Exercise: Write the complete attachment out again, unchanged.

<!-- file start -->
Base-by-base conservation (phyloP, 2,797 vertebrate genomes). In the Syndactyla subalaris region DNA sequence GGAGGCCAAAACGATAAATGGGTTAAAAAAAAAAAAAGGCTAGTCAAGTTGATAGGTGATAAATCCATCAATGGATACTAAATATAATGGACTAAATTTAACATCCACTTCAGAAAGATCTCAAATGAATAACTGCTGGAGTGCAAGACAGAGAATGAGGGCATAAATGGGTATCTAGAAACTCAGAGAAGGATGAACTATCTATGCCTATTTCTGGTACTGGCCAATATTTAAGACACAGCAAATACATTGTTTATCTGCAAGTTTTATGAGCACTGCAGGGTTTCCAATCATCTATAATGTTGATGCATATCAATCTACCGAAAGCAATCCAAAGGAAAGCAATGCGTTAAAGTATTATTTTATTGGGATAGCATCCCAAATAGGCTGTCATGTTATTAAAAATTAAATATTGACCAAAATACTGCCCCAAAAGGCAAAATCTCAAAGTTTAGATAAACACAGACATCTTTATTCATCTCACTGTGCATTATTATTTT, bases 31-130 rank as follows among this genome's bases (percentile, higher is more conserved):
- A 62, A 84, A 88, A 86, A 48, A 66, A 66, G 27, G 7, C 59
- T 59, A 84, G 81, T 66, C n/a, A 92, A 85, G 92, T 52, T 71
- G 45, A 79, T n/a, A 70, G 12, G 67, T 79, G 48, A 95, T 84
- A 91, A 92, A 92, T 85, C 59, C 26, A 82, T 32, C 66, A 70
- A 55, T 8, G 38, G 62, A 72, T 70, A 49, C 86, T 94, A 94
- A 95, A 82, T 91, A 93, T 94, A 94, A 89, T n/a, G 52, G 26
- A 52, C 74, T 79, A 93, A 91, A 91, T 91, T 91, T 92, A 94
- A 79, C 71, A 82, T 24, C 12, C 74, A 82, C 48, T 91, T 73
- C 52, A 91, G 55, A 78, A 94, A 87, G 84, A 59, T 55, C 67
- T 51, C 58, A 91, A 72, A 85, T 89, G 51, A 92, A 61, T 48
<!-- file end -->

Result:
Base-by-base conservation (phyloP, 2,797 vertebrate genomes). In the Syndactyla subalaris region DNA sequence GGAGGCCAAAACGATAAATGGGTTAAAAAAAAAAAAAGGCTAGTCAAGTTGATAGGTGATAAATCCATCAATGGATACTAAATATAATGGACTAAATTTAACATCCACTTCAGAAAGATCTCAAATGAATAACTGCTGGAGTGCAAGACAGAGAATGAGGGCATAAATGGGTATCTAGAAACTCAGAGAAGGATGAACTATCTATGCCTATTTCTGGTACTGGCCAATATTTAAGACACAGCAAATACATTGTTTATCTGCAAGTTTTATGAGCACTGCAGGGTTTCCAATCATCTATAATGTTGATGCATATCAATCTACCGAAAGCAATCCAAAGGAAAGCAATGCGTTAAAGTATTATTTTATTGGGATAGCATCCCAAATAGGCTGTCATGTTATTAAAAATTAAATATTGACCAAAATACTGCCCCAAAAGGCAAAATCTCAAAGTTTAGATAAACACAGACATCTTTATTCATCTCACTGTGCATTATTATTTT, bases 31-130 rank as follows among this genome's bases (percentile, higher is more conserved):
- A 62, A 84, A 88, A 86, A 48, A 66, A 66, G 27, G 7, C 59
- T 59, A 84, G 81, T 66, C n/a, A 92, A 85, G 92, T 52, T 71
- G 45, A 79, T n/a, A 70, G 12, G 67, T 79, G 48, A 95, T 84
- A 91, A 92, A 92, T 85, C 59, C 26, A 82, T 32, C 66, A 70
- A 55, T 8, G 38, G 62, A 72, T 70, A 49, C 86, T 94, A 94
- A 95, A 82, T 91, A 93, T 94, A 94, A 89, T n/a, G 52, G 26
- A 52, C 74, T 79, A 93, A 91, A 91, T 91, T 91, T 92, A 94
- A 79, C 71, A 82, T 24, C 12, C 74, A 82, C 48, T 91, T 73
- C 52, A 91, G 55, A 78, A 94, A 87, G 84, A 59, T 55, C 67
- T 51, C 58, A 91, A 72, A 85, T 89, G 51, A 92, A 61, T 48